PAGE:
If you go
› What: “The Hip Hop Nutcracker”
› When: 7:30 p.m. Friday, Nov. 23
› Where: Memorial Auditorium, 399 McCallie Ave.
› Admission: $25, $35, $45 plus fees
› For more information: 423-757-5580
› Online: tivolichattanooga.com
For many artists, creating even one memorable piece of work that becomes so iconic that it is reintroduced to new audiences regularly is a rare success. For Kurtis Blow, it has happened twice. Maybe even three times, and it might be happening again.
An early pioneer of rap, Blow scored with "The Breaks," a track that finds its way into films and rap retrospectives fairly regularly. His "Christmas Rappin'" is a holiday staple and his track "Basketball" gets played at arenas and on sports shows quite a bit as well.
Now, he is involved in "The Hip Hop Nutcracker," a mash-up of Tchaikovsky's famous score and New York-style hip-hop dance moves. It was created by Jennifer Weber and and Mike Fitelson, and makes a stop at Memorial Auditorium on Friday, Nov. 23.
"They thought the classic 'Nutcracker' story would be perfect to update and make more contemporary," Blow says in a phone interview.
"They decided they could achieve their goals through the modern self-expressive gaze of hip-hop culture."
The show involves a dozen dances, a DJ, a violinist and digital scenery, plus, of course, the familiar music. The New York Times wrote "It turns 'The Nutcracker' on its head, in the coolest possible way."
Weber, who has taught dance at Girls Preparatory School on several occasions in the past, says the Tchaikovsky piece works "very well" with the contemporary dances.
"It is the full Tchaikovsky score with a couple of sections that we've added," she says."You will hear all of the parts that you know."
The challenge for her, she says, is the many styles of movement within hip-hop and deciding which to use where.
"Breaking is very different from popping, which is very different from locking. With ballet, all of the dancers are working from the same vocabulary, so it was a little different."
She used the different styles of movement to help tell the story of the young girl who dreams of a Nutcracker prince and battle against the Mouse King.
"Hip-hop has battles, as well, so we did it with costumes, with the mice wearing baseball caps and bandanas on their tails. The soldiers have these very fresh soldier-type jackets and use lockin' movements."
Blow got involved about five years ago through some mutual friends who came to one of his shows.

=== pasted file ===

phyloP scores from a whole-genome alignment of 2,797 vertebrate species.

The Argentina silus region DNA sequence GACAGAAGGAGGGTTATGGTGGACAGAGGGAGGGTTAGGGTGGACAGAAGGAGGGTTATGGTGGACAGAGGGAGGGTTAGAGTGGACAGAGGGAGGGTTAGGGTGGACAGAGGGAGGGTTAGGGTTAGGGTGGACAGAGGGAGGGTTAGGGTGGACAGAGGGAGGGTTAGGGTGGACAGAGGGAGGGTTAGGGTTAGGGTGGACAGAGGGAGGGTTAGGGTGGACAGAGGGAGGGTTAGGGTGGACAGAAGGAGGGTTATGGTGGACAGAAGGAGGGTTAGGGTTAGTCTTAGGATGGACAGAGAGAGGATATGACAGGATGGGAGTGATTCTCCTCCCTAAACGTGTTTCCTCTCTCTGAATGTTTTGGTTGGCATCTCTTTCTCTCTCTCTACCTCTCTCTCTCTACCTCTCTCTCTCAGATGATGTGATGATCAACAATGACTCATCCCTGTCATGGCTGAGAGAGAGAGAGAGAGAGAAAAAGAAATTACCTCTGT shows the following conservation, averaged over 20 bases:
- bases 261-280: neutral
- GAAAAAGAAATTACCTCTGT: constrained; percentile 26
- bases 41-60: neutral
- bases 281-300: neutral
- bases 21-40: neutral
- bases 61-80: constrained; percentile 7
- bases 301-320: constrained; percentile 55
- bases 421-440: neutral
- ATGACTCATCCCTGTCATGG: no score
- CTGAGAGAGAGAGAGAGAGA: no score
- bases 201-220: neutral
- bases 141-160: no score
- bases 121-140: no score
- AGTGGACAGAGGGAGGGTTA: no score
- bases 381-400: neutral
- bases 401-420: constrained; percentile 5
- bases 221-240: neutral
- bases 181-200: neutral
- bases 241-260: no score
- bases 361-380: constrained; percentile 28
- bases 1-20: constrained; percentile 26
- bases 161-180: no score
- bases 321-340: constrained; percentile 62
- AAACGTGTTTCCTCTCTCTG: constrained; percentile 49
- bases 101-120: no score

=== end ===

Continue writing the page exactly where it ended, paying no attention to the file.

"They said, 'You would be great as the emcee and host of this new show.' I was like, 'What? 'Hip hop Nutcracker?' When I saw it, saw all the dancers and I saw what it was all about, this incredible fusion of break dancing and ballet, I thought this is incredible, something special, and I had to be a part of it.
"Taking that Tchaikovsky classic and modernizing it is incredible."
Weber says Blow does an old-school set at the beginning of the show "that really gets everybody fired up and into it. He's great."
Venturing into new worlds is nothing new for Blow. He is credited as the first rapper to be signed to a major label, to release a certified gold rap album ("The Breaks"), tour the United States and Europe, record a national commercial (for Sprite), use the drum machine, sample, sample loop, release a rap music video and become a millionaire, according to his biography.
He was there at the beginning of rap and hip-hop and has watched it become one of the most-streamed genres in the world.
"It's an awesome, awesome feeling," he says.
"It's kind of hard to explain, but I was there at the beginning. I remember going out to hear Kool Herc. I was a b-boy break dancer myself in the early '70s. I was going to the parties and standing with my head in the speakers and hearing that bass."
Herc, along with guys like DJ Hollywood and Pete DJ Jones are credited with creating the two-turntable style of DJ'ing we know today. They were known for isolating the drum beat, or "break" in a song, and playing it against the break of another song, or for playing two copies of the same record on two turntables to make the break longer. Herc and Jones often had DJ battles at parties thrown in the Bronx.
"I remember learning the difference between Kool Herc and Pete DJ Jones, another DJ that was incredible, and learning the difference between the two styles. It was something I hold dear to my heart and no one can take away from me."
Blow is proud of where hip-hop has come and proud to have been a part of it.
"I often find myself telling this same message to my contemporaries, the old-school guys and those who didn't get the credit. They were the ones standing in line all the way around the block at Club 371 and checking out DJ Hollywood. I say, 'Keep your head high, man, and know in your heart that you were part of something special that changed the world. It's because of your involvement there are people like me.
"We should all feel proud we were around when hip-hop was created. It's now the No. 1 music in all the world. The world, man. It's an incredible story."
Contact Barry Courter at firstname.lastname@example.org or 423-757-6354.